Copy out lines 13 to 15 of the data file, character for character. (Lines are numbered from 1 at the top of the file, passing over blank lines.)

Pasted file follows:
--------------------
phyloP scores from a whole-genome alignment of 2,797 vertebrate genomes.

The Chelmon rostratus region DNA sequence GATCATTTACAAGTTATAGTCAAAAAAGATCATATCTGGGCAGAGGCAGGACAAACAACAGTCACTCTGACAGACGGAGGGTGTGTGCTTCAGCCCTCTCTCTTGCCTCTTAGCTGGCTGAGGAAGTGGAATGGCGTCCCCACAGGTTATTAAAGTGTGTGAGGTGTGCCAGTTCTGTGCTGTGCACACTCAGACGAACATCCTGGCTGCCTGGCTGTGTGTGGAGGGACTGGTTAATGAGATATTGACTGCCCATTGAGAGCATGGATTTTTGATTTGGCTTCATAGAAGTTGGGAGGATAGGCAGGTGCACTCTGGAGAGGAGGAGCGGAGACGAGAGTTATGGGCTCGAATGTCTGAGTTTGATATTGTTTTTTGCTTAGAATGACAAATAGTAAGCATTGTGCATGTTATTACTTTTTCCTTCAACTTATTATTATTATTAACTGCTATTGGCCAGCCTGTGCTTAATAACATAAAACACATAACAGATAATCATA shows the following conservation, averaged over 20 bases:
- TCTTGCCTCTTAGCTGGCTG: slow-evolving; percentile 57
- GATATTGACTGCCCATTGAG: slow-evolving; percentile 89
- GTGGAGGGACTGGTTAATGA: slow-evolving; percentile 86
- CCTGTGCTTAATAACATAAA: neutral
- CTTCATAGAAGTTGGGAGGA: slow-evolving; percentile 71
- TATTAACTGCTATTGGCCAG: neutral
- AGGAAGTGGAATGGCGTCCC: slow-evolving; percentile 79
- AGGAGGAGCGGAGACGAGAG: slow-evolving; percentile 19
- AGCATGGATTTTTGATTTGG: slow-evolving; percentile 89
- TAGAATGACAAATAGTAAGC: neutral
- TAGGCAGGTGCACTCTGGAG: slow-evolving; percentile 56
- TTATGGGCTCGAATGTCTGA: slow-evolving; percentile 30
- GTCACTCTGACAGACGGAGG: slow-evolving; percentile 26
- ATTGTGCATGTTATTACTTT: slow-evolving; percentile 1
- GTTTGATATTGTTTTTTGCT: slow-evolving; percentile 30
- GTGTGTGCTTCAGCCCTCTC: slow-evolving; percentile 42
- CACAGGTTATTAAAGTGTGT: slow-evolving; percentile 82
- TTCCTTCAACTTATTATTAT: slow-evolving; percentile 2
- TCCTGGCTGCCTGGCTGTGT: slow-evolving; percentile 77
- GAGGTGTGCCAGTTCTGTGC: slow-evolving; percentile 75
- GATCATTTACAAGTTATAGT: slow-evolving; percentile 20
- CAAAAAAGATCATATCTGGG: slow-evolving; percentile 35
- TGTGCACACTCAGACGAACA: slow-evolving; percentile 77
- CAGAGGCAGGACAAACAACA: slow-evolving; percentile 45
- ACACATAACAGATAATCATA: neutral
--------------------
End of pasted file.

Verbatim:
- TAGGCAGGTGCACTCTGGAG: slow-evolving; percentile 56
- TTATGGGCTCGAATGTCTGA: slow-evolving; percentile 30
- GTCACTCTGACAGACGGAGG: slow-evolving; percentile 26